While Alfred Hitchcock is famous for the humor that he injected into his thrillers, there are striking differences in the humor between his British and American periods.
In Day Two of our Director Spotlight series on the Master of Suspense, we revisit the four strongest films of Alfred Hitchcock’s British period.
Originally conceived as a silent film, Blackmail was quickly converted to sound, making it the first British talkie. To accommodate theaters that were not equipped for sound, it was reissued as a silent film. The differences in the two versions are here compared.
Alfred Hitchcock helped to create the modern horror genre, the modern thriller, and the modern black comedy. He changed film, even as he was inventing new ways to approach it. Stay tuned through October as we present our collection of essays on the Master of Suspense.
Psycho stands out not only for being one of Alfred Hitchcock's greatest films, it is also one of his most influential. It has been a template and source material for an almost endless succession of later horror films, making it appropriate to identify it as the mother of all horror films.
In today's installment of our retrospective survey of Alfred Hitchcock's singular career, we revisit his first major statements. Thrillingly, all of Hitchcock's trademark themes and signature moves are visible in these early masterpieces -- an uncanny talent, Hitch arrived, it would seem, fully formed.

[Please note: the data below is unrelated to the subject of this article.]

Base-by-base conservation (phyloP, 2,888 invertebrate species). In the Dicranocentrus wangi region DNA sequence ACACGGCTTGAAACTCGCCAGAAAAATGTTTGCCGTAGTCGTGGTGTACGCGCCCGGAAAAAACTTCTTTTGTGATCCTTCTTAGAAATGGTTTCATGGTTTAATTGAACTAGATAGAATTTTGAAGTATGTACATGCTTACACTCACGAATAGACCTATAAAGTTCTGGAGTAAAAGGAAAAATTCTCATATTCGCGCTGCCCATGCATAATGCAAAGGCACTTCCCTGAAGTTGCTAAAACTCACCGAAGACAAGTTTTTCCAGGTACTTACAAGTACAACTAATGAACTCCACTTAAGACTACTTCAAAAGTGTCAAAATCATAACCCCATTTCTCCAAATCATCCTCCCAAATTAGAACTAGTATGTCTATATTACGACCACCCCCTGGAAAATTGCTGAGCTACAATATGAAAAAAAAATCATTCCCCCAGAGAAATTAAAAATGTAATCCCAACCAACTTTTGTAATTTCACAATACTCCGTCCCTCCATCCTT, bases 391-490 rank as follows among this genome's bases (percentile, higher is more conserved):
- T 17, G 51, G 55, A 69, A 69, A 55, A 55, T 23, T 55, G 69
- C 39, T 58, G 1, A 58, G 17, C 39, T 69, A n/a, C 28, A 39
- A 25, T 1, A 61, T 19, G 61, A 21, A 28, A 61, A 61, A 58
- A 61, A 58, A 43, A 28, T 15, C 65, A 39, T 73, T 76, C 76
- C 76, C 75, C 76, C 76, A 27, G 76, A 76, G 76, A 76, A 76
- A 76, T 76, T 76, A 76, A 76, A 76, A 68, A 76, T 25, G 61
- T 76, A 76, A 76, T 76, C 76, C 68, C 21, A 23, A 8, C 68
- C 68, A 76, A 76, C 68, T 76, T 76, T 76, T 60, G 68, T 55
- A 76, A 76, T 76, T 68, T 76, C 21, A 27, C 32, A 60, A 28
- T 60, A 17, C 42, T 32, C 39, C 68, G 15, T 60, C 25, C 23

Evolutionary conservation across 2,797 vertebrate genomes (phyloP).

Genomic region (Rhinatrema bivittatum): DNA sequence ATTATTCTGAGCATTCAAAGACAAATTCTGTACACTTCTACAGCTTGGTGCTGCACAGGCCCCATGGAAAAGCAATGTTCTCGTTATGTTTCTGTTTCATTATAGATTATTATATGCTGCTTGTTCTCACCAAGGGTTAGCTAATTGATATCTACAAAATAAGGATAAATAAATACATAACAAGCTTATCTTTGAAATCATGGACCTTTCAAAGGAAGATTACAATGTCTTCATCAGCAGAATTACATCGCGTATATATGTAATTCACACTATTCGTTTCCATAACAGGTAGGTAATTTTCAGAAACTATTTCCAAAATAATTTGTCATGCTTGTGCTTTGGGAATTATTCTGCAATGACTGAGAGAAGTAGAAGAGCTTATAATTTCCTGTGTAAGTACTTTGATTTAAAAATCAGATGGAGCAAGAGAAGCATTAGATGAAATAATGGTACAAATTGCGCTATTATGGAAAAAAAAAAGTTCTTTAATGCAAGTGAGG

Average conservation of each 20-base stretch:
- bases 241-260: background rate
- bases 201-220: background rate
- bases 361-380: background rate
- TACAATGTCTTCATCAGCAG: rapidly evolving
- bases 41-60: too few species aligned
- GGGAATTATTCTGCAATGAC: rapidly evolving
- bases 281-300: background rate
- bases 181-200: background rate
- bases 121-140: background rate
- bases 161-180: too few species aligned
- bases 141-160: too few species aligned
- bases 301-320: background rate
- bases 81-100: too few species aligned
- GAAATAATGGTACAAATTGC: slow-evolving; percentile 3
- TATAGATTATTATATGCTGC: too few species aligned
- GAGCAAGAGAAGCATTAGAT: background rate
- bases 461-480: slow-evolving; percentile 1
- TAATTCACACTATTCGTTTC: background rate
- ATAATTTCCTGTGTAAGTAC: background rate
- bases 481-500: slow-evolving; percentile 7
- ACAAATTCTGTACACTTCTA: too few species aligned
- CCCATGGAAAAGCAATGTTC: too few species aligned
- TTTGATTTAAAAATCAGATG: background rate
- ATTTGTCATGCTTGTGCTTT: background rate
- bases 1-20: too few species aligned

In Psycho, Alfred Hitchcock subverts the narrative expectations laid out in the early parts, producing something very different from the suspense film that we anticipate.
Hitchcock's motif of treacherous toying with filmgoers is intriguing to spot in his early silent-to-talkie thrillers, Blackmail and Murder!
A contemporary viewing of Alfred Hitchcock's 1964 film, Marnie, makes it clear: we must understand the inner workings of the male gaze and subsequently annihilate it.
For viewers into the techniques of mise-en-scène, Kino Lorber's 4k digital restoration of Hitchcock's first Technicolor film, Under Capricorn, is one dazzlement after another.
"... [Psycho] broke every taboo you could possibly think of, it reinvented the language of film and revolutionised what you could do with a story on a very precise level. It also fundamentally and profoundly changed the ritual of movie going," says 78/52 director, Alexandre O. Philippe.
David Bordwell effectively argues that the change in the era of bold, different, sometimes difficult films from the '40s made a permanent mark of cinematic storytelling that resonates to this day.